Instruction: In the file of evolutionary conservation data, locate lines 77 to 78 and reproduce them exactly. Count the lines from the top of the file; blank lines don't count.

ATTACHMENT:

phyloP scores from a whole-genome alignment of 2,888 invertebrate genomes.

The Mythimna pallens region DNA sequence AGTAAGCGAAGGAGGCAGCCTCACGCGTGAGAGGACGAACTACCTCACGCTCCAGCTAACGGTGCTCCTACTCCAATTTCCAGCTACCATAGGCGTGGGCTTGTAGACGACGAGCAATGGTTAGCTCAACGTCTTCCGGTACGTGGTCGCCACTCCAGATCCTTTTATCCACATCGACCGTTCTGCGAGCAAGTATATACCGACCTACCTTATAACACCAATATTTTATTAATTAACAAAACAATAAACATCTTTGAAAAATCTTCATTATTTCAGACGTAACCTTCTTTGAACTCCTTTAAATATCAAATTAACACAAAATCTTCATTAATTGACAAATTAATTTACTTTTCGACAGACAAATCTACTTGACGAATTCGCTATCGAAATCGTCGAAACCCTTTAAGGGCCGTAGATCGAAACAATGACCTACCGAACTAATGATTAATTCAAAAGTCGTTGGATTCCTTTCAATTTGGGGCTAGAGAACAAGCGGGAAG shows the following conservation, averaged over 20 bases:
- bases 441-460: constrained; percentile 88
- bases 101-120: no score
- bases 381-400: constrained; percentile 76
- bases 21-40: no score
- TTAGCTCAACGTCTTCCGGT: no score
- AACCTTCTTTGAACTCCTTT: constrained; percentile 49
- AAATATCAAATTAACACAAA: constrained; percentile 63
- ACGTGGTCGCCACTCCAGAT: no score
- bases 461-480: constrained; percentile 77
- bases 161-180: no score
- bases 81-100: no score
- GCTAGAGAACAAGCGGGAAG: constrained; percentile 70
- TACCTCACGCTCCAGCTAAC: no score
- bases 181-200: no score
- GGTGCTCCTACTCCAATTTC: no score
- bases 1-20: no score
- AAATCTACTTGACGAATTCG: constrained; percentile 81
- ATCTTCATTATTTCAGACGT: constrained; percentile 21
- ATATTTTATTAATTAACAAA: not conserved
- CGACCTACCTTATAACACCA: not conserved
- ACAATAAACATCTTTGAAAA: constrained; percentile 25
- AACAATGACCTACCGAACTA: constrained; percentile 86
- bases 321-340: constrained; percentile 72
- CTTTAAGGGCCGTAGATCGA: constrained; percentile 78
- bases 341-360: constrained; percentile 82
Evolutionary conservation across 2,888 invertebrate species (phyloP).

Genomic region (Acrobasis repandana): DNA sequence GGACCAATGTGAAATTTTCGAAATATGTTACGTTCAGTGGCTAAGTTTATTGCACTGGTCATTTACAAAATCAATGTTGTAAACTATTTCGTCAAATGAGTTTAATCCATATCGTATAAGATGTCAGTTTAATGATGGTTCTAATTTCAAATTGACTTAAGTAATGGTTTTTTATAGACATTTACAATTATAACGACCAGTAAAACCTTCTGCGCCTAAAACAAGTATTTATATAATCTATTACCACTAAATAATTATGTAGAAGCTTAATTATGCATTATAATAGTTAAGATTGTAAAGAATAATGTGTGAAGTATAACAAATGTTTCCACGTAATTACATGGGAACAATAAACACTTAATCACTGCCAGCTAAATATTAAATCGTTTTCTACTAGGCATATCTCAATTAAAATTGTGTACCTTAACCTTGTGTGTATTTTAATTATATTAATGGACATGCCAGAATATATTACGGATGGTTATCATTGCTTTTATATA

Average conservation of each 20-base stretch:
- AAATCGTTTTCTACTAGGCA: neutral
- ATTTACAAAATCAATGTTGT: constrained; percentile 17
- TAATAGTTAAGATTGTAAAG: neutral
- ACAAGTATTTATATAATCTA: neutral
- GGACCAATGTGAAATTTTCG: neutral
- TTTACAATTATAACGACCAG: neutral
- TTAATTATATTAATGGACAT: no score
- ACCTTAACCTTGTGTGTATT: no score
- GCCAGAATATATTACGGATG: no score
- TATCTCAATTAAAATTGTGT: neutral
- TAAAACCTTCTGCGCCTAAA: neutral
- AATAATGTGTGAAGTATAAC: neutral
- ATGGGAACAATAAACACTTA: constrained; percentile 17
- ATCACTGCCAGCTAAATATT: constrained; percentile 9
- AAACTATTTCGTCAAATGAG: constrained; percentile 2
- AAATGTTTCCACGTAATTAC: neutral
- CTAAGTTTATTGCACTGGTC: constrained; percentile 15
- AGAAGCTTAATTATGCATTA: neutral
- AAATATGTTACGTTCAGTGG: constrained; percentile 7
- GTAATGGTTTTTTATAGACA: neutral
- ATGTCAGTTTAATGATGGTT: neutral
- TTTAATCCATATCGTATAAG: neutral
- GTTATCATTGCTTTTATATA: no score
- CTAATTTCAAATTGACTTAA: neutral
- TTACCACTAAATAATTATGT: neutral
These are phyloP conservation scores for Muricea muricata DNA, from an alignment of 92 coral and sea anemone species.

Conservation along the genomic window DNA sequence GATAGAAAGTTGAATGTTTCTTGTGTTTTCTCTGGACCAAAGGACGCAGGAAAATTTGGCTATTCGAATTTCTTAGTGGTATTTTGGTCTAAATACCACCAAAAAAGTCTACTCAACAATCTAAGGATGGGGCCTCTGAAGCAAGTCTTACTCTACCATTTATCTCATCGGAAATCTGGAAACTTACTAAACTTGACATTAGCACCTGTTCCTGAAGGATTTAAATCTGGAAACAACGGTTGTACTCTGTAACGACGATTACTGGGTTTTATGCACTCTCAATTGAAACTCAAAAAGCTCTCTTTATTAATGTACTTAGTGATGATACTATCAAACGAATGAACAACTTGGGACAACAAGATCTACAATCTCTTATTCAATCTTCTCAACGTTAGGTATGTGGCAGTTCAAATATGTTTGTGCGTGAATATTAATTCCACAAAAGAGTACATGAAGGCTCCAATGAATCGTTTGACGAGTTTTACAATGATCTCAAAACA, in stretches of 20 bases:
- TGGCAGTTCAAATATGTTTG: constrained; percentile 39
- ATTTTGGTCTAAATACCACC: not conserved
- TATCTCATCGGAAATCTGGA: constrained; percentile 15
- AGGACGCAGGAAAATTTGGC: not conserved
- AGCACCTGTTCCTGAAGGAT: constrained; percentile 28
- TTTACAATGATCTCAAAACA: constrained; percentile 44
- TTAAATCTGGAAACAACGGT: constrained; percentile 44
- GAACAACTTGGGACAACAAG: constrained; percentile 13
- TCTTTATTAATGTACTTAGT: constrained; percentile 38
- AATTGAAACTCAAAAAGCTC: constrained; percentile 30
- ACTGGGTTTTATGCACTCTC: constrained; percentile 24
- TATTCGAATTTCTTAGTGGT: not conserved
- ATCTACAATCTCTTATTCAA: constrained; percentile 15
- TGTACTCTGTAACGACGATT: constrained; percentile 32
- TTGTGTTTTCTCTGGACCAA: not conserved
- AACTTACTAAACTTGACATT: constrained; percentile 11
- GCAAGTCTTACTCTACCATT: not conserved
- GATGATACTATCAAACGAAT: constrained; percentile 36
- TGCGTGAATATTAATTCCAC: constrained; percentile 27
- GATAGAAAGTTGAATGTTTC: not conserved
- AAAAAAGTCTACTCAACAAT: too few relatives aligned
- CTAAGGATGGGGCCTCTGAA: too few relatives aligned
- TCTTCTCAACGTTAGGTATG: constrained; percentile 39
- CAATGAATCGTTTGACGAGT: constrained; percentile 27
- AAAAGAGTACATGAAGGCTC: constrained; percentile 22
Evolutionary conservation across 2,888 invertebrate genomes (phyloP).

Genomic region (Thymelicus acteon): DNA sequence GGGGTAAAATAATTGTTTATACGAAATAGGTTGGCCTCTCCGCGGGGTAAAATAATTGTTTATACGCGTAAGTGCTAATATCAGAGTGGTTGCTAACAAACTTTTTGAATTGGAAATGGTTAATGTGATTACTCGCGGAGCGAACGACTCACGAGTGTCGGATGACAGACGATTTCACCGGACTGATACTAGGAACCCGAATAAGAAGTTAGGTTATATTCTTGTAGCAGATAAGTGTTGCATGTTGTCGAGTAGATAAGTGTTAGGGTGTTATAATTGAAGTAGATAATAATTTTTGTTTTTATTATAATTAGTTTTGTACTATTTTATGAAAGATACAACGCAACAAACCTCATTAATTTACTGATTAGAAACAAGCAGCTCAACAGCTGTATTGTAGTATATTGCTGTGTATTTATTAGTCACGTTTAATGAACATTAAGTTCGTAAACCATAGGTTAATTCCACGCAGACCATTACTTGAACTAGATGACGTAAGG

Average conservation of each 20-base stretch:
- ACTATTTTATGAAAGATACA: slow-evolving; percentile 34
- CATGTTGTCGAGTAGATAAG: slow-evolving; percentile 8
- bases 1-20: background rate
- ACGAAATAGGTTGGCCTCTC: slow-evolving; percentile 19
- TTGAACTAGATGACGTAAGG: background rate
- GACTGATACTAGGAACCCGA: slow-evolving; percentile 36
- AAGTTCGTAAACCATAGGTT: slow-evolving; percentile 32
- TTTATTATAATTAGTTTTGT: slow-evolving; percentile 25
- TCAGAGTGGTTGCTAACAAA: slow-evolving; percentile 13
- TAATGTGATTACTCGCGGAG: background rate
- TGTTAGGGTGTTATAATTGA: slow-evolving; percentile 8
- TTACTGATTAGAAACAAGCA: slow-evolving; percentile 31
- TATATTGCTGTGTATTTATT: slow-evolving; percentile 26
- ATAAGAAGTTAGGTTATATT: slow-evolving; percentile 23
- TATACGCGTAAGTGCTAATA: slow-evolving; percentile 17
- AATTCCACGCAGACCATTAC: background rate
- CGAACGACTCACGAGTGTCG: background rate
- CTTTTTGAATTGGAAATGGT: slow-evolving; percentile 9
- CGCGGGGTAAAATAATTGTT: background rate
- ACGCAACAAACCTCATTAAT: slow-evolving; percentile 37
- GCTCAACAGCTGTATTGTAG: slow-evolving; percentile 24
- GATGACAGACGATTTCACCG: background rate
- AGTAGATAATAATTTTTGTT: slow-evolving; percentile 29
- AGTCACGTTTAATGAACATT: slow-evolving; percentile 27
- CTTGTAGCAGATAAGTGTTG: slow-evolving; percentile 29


- GATAGAAAGTTGAATGTTTC: not conserved
- AAAAAAGTCTACTCAACAAT: too few relatives aligned